If what I’ve done is correct, then as you can see from the above graph, prices in Marin do in fact fall and have done so in a big way on at least four occasions since 1969. The largest price fall was roughly 20% and the quickest price fall was within a single year.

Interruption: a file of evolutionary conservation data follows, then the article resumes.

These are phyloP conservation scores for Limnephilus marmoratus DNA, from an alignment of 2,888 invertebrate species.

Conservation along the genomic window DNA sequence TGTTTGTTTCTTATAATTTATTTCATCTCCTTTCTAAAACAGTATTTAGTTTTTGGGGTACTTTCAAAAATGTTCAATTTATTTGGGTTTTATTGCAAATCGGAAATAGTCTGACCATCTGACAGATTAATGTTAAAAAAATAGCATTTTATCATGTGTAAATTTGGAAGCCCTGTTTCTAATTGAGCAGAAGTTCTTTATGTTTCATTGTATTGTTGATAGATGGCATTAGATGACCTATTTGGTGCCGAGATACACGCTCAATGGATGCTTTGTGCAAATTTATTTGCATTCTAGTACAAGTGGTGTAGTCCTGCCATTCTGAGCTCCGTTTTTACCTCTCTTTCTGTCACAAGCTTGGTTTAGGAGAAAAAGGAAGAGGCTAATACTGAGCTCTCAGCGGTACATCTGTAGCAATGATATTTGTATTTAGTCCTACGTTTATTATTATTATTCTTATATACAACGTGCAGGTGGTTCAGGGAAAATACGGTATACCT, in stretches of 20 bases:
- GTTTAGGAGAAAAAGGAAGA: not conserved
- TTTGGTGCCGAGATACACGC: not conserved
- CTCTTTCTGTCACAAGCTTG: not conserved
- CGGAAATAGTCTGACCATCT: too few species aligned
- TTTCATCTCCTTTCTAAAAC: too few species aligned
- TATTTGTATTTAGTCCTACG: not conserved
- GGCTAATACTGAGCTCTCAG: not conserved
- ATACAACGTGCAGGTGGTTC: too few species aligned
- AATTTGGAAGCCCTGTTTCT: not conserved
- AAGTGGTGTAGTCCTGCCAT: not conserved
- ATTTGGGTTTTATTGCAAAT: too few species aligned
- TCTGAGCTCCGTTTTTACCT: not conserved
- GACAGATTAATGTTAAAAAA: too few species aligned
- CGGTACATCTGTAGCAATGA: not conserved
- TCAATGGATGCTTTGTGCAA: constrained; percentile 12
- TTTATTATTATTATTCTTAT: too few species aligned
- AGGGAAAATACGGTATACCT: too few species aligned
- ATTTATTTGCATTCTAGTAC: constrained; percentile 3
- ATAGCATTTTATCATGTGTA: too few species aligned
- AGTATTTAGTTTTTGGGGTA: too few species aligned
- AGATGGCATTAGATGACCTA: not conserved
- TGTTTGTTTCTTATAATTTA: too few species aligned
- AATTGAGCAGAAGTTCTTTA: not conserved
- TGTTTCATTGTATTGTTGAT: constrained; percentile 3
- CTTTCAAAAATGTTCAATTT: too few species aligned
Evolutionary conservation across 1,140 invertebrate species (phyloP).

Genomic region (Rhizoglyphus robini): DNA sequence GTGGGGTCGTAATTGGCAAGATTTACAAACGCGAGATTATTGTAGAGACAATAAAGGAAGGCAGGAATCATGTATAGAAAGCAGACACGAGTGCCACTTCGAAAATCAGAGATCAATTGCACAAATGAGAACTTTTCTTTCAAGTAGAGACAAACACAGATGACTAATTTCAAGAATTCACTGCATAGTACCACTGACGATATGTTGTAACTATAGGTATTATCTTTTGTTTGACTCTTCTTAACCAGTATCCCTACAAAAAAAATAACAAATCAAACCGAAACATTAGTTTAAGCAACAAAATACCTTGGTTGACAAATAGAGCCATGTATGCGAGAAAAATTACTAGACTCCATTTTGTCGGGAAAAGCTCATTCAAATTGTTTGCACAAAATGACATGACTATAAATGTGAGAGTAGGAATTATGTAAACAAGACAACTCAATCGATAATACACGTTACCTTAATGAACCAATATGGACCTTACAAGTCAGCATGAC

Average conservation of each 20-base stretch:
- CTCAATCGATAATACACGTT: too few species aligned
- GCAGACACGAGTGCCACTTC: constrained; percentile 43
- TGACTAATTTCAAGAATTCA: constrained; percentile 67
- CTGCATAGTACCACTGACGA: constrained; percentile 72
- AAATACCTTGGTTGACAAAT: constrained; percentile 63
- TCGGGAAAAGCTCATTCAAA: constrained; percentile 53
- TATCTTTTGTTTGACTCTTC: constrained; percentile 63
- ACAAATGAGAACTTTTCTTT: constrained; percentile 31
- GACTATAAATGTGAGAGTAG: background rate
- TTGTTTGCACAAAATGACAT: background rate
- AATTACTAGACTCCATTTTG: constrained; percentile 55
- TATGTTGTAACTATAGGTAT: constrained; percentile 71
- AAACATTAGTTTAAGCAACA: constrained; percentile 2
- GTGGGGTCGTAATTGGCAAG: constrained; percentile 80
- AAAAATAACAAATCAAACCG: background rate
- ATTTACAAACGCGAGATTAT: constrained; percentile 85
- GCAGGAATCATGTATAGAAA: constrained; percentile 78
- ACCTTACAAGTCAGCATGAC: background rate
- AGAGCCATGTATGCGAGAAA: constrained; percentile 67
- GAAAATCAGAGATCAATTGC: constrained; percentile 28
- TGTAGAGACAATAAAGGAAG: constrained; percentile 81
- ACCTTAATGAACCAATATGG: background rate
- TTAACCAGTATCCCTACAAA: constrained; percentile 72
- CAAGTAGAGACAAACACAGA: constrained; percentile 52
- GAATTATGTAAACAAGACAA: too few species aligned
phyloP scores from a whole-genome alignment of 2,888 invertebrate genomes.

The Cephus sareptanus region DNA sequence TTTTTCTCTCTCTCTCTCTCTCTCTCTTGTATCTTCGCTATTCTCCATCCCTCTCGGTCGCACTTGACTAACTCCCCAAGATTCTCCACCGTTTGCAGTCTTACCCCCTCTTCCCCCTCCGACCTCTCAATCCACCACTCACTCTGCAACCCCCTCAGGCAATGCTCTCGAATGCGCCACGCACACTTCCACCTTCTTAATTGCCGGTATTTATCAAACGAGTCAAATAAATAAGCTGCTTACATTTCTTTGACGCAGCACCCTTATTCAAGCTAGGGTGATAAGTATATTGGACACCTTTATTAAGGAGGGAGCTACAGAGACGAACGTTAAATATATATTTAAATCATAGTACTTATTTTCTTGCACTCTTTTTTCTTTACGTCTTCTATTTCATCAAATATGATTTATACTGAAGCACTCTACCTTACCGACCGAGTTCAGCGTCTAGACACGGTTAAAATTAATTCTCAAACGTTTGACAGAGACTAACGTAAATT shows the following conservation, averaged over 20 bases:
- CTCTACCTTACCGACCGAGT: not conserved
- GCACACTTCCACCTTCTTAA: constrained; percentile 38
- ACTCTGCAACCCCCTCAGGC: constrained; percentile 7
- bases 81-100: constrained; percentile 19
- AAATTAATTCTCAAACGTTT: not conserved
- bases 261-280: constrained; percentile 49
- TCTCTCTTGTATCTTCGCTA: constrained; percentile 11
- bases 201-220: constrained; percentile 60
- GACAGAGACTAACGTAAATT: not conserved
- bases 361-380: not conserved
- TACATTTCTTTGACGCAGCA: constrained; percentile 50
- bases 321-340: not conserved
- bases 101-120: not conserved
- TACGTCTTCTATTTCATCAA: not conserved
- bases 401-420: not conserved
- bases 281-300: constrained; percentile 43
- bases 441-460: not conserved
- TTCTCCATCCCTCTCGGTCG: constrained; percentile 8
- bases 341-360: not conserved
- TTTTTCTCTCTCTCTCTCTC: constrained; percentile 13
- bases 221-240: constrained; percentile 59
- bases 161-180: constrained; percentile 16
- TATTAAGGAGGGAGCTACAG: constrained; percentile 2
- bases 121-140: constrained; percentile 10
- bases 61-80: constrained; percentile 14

So I asked myself the question “Is it really true that single family house (SFH) prices in Marin don’t drop?” The existence of inflation makes answering this question difficult — something today will cost more in terms of the absolute number of dollar bills you have to pay for it than what that same something cost during a previous year. So what I did was to take each year’s mean house price in Marin County, adjust it for inflation to what it would be in terms of 1969 dollars (the earliest year for which I have SFH price data), and then normalized all of the resulting adjusted SFH prices to the 1969 price level. Unfortunately, the government-reported core inflation rate is highly suspect of late (if you want to read about how wonky is the calculation of the Consumer Price Index, then search this blog for the relevant articles as it does a most excellent deconstruction of the CPI). Also, I am not a financial analyst or anything like that so if what I’ve done is conceptually flawed in some way, please forgive me and please tell me how to do it right. But this seems to make sense. Below is the result: